• Surprising power: Pirates starter Matt Morris nearly got the win for Pittsburgh, allowing four runs on nine hits in 6 1/3 innings. But he also got the Pirates' offense going with a solo homer in the first inning in a 2-for-3 night at the plate.
• Figure this: Pirates catchers have not thrown out an opposing base-stealer in their past 19 attempts.
• Figure this II: Dunn's homer gave him 30 this season, marking the fourth straight season he's hit 30 or more home runs.
• Quotable: "[Matt Capps] is really good, but it happens. That's baseball. We're swinging the bats pretty good right now. It's a funny game. You've got to take the good with the bad, and hopefully the good lasts a whole lot longer than the bad does." -- Dunn, on his 10th inning homer off Capps
-- ESPN.com news services
Reds 9, Pirates 8 (10 innings)
PITTSBURGH (AP) -- The Pirates and Reds combined for eight homers Saturday night, none bigger than the one from Adam Dunn.
The Reds outfielder connected on a two-run homer in the 10th inning, and Cincinnati held on to beat Pittsburgh 9-8 in a battle between the worst two teams in the National League.
"[Capps] is really good, but it happens. That's baseball," said Dunn, whose team hit three home runs. "We're swinging the bats pretty good right now. It's a funny game. You've got to take the good with the bad, and hopefully the good lasts a whole lot longer than the bad does."
After Brandon Phillips led off the 10th with a single, Dunn connected on his 30th homer of the season into the right-centerfield seats.
"Once the ball hit the bat, it was gone," Capps said. "It's a tough feeling.
"Today I let the guys down and let the team down, blew the save and ultimately got the loss."
Jason Bay, Nate McLouth, Ronny Paulino and starting pitcher Matt Morris also homered for the Pirates, the first time they've had five homers in a game since August 2003. Pittsburgh, which has won only four times since the All-Star break, squandered leads of 6-4 and 7-6.
Morris, who was acquired in a trade from the San Francisco Giants on Tuesday and instantly became the highest-paid player in club history, was in line to earn the win when he left the game in the seventh.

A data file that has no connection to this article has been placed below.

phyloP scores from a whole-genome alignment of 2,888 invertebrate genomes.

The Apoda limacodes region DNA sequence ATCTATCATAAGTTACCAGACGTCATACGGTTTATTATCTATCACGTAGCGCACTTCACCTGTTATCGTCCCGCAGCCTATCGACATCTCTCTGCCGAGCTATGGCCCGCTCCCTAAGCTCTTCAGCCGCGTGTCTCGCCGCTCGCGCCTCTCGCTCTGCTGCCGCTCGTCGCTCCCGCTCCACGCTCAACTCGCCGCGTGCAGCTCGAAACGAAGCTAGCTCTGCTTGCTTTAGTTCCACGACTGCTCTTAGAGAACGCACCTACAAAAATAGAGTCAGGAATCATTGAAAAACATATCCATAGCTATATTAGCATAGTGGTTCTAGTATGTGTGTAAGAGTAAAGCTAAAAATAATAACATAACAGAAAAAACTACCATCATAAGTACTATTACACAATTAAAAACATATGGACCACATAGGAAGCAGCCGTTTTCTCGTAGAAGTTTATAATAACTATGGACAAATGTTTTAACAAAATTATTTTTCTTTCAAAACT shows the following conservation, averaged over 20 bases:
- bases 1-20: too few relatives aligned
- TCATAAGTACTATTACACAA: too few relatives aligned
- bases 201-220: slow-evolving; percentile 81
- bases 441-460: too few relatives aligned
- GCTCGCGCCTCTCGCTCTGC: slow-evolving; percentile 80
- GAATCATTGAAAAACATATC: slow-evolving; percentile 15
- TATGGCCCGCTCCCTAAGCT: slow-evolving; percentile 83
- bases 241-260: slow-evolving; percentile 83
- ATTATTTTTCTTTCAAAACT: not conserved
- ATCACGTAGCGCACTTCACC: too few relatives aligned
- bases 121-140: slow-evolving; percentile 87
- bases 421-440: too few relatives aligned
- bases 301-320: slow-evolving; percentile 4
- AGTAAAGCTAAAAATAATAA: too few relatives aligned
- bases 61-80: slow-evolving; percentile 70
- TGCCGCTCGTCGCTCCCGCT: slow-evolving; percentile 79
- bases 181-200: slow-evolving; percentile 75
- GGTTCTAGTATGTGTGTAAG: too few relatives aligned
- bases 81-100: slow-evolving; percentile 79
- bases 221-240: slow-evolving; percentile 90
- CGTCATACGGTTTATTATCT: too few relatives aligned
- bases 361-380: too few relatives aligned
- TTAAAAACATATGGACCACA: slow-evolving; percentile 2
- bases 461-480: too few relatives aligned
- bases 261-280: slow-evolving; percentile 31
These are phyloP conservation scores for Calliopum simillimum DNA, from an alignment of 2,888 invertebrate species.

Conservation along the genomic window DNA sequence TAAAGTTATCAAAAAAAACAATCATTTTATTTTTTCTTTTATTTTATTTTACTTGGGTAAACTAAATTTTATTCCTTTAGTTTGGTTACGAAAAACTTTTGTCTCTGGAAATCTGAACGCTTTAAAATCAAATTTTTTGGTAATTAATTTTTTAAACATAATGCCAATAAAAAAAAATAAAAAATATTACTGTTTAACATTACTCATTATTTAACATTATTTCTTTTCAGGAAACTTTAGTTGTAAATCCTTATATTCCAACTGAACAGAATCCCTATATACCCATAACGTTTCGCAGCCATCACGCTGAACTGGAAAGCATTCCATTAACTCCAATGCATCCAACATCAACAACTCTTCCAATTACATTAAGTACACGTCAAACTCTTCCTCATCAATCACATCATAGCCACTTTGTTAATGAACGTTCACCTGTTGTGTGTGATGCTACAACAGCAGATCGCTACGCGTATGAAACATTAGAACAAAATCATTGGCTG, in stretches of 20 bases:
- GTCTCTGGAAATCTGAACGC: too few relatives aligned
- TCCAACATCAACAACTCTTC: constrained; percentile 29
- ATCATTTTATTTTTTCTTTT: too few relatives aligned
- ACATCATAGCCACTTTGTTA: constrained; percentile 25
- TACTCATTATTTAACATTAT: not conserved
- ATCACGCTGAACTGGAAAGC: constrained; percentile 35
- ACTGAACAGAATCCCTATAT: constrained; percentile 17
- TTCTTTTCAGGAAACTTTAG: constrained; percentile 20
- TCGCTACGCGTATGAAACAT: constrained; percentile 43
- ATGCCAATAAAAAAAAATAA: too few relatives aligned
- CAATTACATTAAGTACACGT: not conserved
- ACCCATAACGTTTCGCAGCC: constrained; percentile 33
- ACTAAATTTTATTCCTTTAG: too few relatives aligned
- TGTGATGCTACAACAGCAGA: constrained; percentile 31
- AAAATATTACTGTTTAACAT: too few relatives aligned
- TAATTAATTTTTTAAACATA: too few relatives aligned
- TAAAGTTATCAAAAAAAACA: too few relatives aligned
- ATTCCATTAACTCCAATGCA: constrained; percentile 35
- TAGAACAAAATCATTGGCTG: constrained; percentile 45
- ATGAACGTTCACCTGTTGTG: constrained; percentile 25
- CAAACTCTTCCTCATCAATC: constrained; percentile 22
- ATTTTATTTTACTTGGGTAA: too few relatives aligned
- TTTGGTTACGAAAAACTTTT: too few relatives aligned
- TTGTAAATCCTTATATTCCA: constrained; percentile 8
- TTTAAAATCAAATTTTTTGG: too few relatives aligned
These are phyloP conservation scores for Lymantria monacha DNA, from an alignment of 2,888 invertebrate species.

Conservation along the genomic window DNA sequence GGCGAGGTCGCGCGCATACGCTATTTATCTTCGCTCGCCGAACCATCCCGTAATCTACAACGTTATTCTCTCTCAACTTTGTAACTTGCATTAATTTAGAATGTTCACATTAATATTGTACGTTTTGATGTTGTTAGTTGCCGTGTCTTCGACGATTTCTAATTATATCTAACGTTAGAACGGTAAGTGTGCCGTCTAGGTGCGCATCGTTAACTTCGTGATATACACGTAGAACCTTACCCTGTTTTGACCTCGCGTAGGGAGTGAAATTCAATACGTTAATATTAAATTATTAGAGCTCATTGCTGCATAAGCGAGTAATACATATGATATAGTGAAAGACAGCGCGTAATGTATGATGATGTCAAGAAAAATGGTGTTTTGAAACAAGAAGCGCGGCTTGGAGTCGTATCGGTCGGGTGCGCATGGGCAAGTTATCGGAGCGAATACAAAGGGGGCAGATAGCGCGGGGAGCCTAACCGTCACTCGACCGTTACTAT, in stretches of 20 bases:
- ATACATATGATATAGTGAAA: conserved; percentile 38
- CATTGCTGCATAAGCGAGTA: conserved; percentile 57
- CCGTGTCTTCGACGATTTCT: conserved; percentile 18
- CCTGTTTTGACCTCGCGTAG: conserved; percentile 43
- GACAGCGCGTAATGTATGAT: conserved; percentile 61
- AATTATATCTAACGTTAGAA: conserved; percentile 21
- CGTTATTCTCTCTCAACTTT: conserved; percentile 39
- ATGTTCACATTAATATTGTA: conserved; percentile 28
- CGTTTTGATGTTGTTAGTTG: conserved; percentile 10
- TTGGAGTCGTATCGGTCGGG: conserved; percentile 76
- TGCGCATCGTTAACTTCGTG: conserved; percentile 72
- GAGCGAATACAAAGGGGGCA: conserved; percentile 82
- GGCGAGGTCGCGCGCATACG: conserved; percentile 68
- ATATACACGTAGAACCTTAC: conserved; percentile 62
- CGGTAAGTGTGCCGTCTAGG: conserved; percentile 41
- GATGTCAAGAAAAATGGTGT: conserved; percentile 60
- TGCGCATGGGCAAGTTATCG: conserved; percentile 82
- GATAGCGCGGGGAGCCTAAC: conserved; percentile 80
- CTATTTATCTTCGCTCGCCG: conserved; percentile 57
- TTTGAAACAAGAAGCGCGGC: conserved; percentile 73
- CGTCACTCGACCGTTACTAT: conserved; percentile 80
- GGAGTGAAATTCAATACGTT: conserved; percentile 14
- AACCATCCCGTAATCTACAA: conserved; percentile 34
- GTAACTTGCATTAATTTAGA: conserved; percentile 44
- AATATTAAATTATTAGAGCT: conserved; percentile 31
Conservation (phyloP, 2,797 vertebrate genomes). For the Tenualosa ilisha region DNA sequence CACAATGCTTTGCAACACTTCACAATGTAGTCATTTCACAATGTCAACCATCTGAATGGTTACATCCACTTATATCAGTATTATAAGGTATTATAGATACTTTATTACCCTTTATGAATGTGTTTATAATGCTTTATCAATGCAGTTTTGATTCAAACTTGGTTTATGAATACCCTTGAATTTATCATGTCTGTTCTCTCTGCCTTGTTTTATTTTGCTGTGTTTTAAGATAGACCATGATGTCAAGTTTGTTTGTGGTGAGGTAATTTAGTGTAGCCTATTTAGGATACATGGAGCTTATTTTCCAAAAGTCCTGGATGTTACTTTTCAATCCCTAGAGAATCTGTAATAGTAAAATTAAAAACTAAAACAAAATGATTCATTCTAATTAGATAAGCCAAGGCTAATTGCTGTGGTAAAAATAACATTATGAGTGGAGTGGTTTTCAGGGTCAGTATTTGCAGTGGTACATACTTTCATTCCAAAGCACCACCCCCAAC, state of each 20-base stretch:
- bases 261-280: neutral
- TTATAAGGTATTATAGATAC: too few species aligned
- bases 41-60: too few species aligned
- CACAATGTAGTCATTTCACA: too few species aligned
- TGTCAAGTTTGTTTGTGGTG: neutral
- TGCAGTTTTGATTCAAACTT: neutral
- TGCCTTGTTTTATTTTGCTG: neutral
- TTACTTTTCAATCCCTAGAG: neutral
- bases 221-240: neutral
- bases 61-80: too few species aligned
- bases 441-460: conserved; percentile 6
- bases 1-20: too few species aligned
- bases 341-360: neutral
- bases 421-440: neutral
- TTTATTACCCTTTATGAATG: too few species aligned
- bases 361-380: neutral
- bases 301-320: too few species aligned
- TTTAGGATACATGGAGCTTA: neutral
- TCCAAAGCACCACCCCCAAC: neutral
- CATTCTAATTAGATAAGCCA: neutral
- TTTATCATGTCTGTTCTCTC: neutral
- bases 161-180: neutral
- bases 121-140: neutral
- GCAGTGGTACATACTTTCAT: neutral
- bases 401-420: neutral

The veteran allowed five runs -- four earned -- on nine hits and a walk, striking out four. He also had two hits, including his second career home run.
"I really put us in a hole, but with some timely hits we battled back and had a two-run lead, and we just couldn't hold it there," said Morris, who has never lost at PNC Park. "But if keep playing like that, well get wins."
He led off the bottom of the third by taking a 1-2 pitch from Bobby Livingston into the first row of seats in left-center, near the deepest part of the ballpark, an estimated 400 feet.
The Reds tied the game at 1 in the fourth on Ken Griffey Jr.'s RBI single.
Cincinnati took the lead with a three-run sixth. Encarnacion's two-out single scored Norris Hopper. Javier Valentin, who went 3-for-5, followed with a double just out of the reach of diving left-fielder Bay, driving in Phillips and Encarnacion.
Livingston retired 10 of the 12 batters he faced after the Morris home run, but was pulled with one out and a runner on in the sixth. His replacement, Todd Coffey, immediately gave up the two-run homer to Bay, his 17th, cutting the Reds' lead to 4-3.
Livingston was charged with two runs on six hits and no walks while striking out four in 5 1/3 innings.
"Livingston gave us a great outing," Reds manager Pete Mackanin said. "He did a great job, everything we would want him to do."
Hopper made it 6-5 the next half-inning when he doubled, stole third and came home on catcher Paulino's high throw.
Paulino's solo shot in the eighth put Pittsburgh on top.
"When they got that run, it didn't take the wind out of our sails," Mackanin said. "We just kept going."
Keppinger, a former Pirates farmhand, was an unlikely source of power. The 180-pound middle infielder came into the game as part of a double switch an inning earlier.
"Our team scores close to 50 percent of our runs on home runs," Keppinger said. "And we've got some big guys that swing the bat, so that's what they do and that's what they did tonight -- and lucky for us, we came out with a win."
The last Pirates pitcher to homer was Kip Wells on August 19, 2005, in Philadelphia. ... It was Morris' 10th career multi-hit game, the last a three-hit contest June 1 in Philadelphia. ... Morris' other homer was April 16, 2003, off of Wayne Franklin in Milwaukee. ... As an opponent, Morris was 6-0 with a 2.34 ERA in eight career starts at PNC Park. ... Pirates catchers have not thrown out an opposing base-stealer in their past 19 attempts. ... The Pirates' Adam LaRoche stole his first career base in the ninth.